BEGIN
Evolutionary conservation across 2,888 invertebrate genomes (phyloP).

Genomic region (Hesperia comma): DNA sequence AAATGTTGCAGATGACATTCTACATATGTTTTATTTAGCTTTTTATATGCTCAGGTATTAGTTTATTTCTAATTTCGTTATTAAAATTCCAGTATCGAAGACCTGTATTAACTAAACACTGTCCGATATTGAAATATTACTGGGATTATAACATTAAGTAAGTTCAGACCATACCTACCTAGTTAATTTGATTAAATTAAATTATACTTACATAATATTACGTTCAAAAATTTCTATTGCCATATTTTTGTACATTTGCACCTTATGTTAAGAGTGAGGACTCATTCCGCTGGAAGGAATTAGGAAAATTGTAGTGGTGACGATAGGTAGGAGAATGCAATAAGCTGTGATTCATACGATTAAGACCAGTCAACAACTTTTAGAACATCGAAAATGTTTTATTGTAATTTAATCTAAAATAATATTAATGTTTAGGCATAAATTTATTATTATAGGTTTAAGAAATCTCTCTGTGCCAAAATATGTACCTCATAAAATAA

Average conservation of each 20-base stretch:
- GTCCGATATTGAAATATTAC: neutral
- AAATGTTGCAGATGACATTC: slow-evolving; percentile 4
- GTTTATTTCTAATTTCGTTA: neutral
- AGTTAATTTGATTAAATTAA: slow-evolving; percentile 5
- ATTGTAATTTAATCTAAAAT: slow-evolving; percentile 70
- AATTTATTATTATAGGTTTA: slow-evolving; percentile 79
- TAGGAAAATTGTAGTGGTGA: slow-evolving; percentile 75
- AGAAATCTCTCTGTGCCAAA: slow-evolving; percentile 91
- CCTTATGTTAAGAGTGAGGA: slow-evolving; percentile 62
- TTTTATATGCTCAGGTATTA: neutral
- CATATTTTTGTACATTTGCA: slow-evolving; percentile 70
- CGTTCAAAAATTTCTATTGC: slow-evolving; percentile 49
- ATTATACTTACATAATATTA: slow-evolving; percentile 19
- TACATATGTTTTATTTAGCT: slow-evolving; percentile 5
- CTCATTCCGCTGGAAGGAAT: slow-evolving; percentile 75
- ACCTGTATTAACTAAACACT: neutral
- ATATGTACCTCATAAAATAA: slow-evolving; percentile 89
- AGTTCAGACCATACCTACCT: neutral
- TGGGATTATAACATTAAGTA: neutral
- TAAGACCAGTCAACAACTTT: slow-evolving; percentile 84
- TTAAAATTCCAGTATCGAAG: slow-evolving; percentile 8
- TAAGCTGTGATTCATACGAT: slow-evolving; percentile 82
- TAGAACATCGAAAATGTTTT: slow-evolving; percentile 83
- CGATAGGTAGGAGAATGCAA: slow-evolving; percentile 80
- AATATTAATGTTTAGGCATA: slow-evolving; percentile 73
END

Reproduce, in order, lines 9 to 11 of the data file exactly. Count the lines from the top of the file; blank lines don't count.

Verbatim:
- AATTTATTATTATAGGTTTA: slow-evolving; percentile 79
- TAGGAAAATTGTAGTGGTGA: slow-evolving; percentile 75
- AGAAATCTCTCTGTGCCAAA: slow-evolving; percentile 91